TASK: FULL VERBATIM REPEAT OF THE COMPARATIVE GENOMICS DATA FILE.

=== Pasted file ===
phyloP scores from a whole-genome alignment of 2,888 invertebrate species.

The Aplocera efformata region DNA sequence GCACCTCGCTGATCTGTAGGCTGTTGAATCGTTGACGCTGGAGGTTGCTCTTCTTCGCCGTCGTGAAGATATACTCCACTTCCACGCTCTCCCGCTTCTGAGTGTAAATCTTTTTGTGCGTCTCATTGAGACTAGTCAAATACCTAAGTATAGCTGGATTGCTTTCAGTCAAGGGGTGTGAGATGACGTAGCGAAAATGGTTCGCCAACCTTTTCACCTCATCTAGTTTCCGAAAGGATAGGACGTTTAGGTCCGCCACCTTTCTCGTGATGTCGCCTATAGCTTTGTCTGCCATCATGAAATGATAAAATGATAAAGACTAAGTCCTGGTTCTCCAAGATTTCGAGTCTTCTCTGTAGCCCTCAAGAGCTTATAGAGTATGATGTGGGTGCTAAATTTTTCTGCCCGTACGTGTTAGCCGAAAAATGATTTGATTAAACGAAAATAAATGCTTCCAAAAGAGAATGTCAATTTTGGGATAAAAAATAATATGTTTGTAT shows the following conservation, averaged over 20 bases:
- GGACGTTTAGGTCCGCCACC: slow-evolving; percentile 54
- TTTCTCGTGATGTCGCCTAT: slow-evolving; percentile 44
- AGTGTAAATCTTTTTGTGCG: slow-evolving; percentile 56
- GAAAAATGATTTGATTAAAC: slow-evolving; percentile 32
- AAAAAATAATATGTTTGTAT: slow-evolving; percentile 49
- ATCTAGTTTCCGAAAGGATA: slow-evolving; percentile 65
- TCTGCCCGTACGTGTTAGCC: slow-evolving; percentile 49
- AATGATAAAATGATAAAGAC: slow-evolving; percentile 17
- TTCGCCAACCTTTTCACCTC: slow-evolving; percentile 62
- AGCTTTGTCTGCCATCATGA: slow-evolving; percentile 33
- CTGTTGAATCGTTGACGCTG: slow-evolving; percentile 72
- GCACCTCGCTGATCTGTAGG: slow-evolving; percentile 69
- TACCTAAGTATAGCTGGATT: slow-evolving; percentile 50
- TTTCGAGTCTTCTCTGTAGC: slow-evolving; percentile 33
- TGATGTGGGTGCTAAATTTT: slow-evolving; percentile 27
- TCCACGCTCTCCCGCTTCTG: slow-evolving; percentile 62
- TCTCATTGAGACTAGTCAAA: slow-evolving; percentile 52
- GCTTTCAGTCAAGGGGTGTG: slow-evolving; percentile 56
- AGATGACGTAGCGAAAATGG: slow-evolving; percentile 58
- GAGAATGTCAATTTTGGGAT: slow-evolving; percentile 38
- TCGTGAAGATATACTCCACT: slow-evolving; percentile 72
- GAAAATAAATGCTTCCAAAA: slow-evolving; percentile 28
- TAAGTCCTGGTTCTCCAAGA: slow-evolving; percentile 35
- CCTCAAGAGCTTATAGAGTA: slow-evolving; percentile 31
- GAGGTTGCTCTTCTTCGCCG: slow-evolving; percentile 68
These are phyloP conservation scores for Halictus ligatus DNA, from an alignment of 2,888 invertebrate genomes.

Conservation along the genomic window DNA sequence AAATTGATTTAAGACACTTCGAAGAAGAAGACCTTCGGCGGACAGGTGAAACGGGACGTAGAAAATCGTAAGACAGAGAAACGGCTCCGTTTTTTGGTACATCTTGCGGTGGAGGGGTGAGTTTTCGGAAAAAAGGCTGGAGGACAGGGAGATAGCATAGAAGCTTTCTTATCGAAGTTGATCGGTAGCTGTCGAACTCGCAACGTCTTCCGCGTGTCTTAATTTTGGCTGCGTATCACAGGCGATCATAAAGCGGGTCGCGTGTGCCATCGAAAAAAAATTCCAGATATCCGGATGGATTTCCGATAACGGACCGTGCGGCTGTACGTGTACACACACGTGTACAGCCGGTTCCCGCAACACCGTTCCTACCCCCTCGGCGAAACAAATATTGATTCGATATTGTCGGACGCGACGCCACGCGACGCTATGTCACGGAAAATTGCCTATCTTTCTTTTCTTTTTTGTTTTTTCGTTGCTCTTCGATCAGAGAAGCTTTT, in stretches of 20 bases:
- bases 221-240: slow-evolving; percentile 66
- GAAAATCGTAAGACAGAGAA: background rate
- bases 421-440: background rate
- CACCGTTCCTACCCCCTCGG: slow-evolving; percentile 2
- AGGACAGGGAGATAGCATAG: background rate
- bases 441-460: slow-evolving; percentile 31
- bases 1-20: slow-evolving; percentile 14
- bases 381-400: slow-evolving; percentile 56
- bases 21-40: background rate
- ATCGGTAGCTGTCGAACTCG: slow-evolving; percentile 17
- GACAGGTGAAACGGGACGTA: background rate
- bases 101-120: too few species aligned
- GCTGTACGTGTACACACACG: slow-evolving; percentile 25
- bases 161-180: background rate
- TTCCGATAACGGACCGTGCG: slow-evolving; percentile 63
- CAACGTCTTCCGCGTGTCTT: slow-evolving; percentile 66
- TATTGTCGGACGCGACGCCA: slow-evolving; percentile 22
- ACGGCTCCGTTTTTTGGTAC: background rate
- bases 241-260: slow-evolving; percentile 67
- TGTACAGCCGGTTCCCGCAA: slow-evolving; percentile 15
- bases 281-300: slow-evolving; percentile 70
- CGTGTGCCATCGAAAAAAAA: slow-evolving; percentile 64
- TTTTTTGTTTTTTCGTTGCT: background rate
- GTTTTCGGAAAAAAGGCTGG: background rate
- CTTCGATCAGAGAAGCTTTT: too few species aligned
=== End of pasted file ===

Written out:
phyloP scores from a whole-genome alignment of 2,888 invertebrate species.

The Aplocera efformata region DNA sequence GCACCTCGCTGATCTGTAGGCTGTTGAATCGTTGACGCTGGAGGTTGCTCTTCTTCGCCGTCGTGAAGATATACTCCACTTCCACGCTCTCCCGCTTCTGAGTGTAAATCTTTTTGTGCGTCTCATTGAGACTAGTCAAATACCTAAGTATAGCTGGATTGCTTTCAGTCAAGGGGTGTGAGATGACGTAGCGAAAATGGTTCGCCAACCTTTTCACCTCATCTAGTTTCCGAAAGGATAGGACGTTTAGGTCCGCCACCTTTCTCGTGATGTCGCCTATAGCTTTGTCTGCCATCATGAAATGATAAAATGATAAAGACTAAGTCCTGGTTCTCCAAGATTTCGAGTCTTCTCTGTAGCCCTCAAGAGCTTATAGAGTATGATGTGGGTGCTAAATTTTTCTGCCCGTACGTGTTAGCCGAAAAATGATTTGATTAAACGAAAATAAATGCTTCCAAAAGAGAATGTCAATTTTGGGATAAAAAATAATATGTTTGTAT shows the following conservation, averaged over 20 bases:
- GGACGTTTAGGTCCGCCACC: slow-evolving; percentile 54
- TTTCTCGTGATGTCGCCTAT: slow-evolving; percentile 44
- AGTGTAAATCTTTTTGTGCG: slow-evolving; percentile 56
- GAAAAATGATTTGATTAAAC: slow-evolving; percentile 32
- AAAAAATAATATGTTTGTAT: slow-evolving; percentile 49
- ATCTAGTTTCCGAAAGGATA: slow-evolving; percentile 65
- TCTGCCCGTACGTGTTAGCC: slow-evolving; percentile 49
- AATGATAAAATGATAAAGAC: slow-evolving; percentile 17
- TTCGCCAACCTTTTCACCTC: slow-evolving; percentile 62
- AGCTTTGTCTGCCATCATGA: slow-evolving; percentile 33
- CTGTTGAATCGTTGACGCTG: slow-evolving; percentile 72
- GCACCTCGCTGATCTGTAGG: slow-evolving; percentile 69
- TACCTAAGTATAGCTGGATT: slow-evolving; percentile 50
- TTTCGAGTCTTCTCTGTAGC: slow-evolving; percentile 33
- TGATGTGGGTGCTAAATTTT: slow-evolving; percentile 27
- TCCACGCTCTCCCGCTTCTG: slow-evolving; percentile 62
- TCTCATTGAGACTAGTCAAA: slow-evolving; percentile 52
- GCTTTCAGTCAAGGGGTGTG: slow-evolving; percentile 56
- AGATGACGTAGCGAAAATGG: slow-evolving; percentile 58
- GAGAATGTCAATTTTGGGAT: slow-evolving; percentile 38
- TCGTGAAGATATACTCCACT: slow-evolving; percentile 72
- GAAAATAAATGCTTCCAAAA: slow-evolving; percentile 28
- TAAGTCCTGGTTCTCCAAGA: slow-evolving; percentile 35
- CCTCAAGAGCTTATAGAGTA: slow-evolving; percentile 31
- GAGGTTGCTCTTCTTCGCCG: slow-evolving; percentile 68
These are phyloP conservation scores for Halictus ligatus DNA, from an alignment of 2,888 invertebrate genomes.

Conservation along the genomic window DNA sequence AAATTGATTTAAGACACTTCGAAGAAGAAGACCTTCGGCGGACAGGTGAAACGGGACGTAGAAAATCGTAAGACAGAGAAACGGCTCCGTTTTTTGGTACATCTTGCGGTGGAGGGGTGAGTTTTCGGAAAAAAGGCTGGAGGACAGGGAGATAGCATAGAAGCTTTCTTATCGAAGTTGATCGGTAGCTGTCGAACTCGCAACGTCTTCCGCGTGTCTTAATTTTGGCTGCGTATCACAGGCGATCATAAAGCGGGTCGCGTGTGCCATCGAAAAAAAATTCCAGATATCCGGATGGATTTCCGATAACGGACCGTGCGGCTGTACGTGTACACACACGTGTACAGCCGGTTCCCGCAACACCGTTCCTACCCCCTCGGCGAAACAAATATTGATTCGATATTGTCGGACGCGACGCCACGCGACGCTATGTCACGGAAAATTGCCTATCTTTCTTTTCTTTTTTGTTTTTTCGTTGCTCTTCGATCAGAGAAGCTTTT, in stretches of 20 bases:
- bases 221-240: slow-evolving; percentile 66
- GAAAATCGTAAGACAGAGAA: background rate
- bases 421-440: background rate
- CACCGTTCCTACCCCCTCGG: slow-evolving; percentile 2
- AGGACAGGGAGATAGCATAG: background rate
- bases 441-460: slow-evolving; percentile 31
- bases 1-20: slow-evolving; percentile 14
- bases 381-400: slow-evolving; percentile 56
- bases 21-40: background rate
- ATCGGTAGCTGTCGAACTCG: slow-evolving; percentile 17
- GACAGGTGAAACGGGACGTA: background rate
- bases 101-120: too few species aligned
- GCTGTACGTGTACACACACG: slow-evolving; percentile 25
- bases 161-180: background rate
- TTCCGATAACGGACCGTGCG: slow-evolving; percentile 63
- CAACGTCTTCCGCGTGTCTT: slow-evolving; percentile 66
- TATTGTCGGACGCGACGCCA: slow-evolving; percentile 22
- ACGGCTCCGTTTTTTGGTAC: background rate
- bases 241-260: slow-evolving; percentile 67
- TGTACAGCCGGTTCCCGCAA: slow-evolving; percentile 15
- bases 281-300: slow-evolving; percentile 70
- CGTGTGCCATCGAAAAAAAA: slow-evolving; percentile 64
- TTTTTTGTTTTTTCGTTGCT: background rate
- GTTTTCGGAAAAAAGGCTGG: background rate
- CTTCGATCAGAGAAGCTTTT: too few species aligned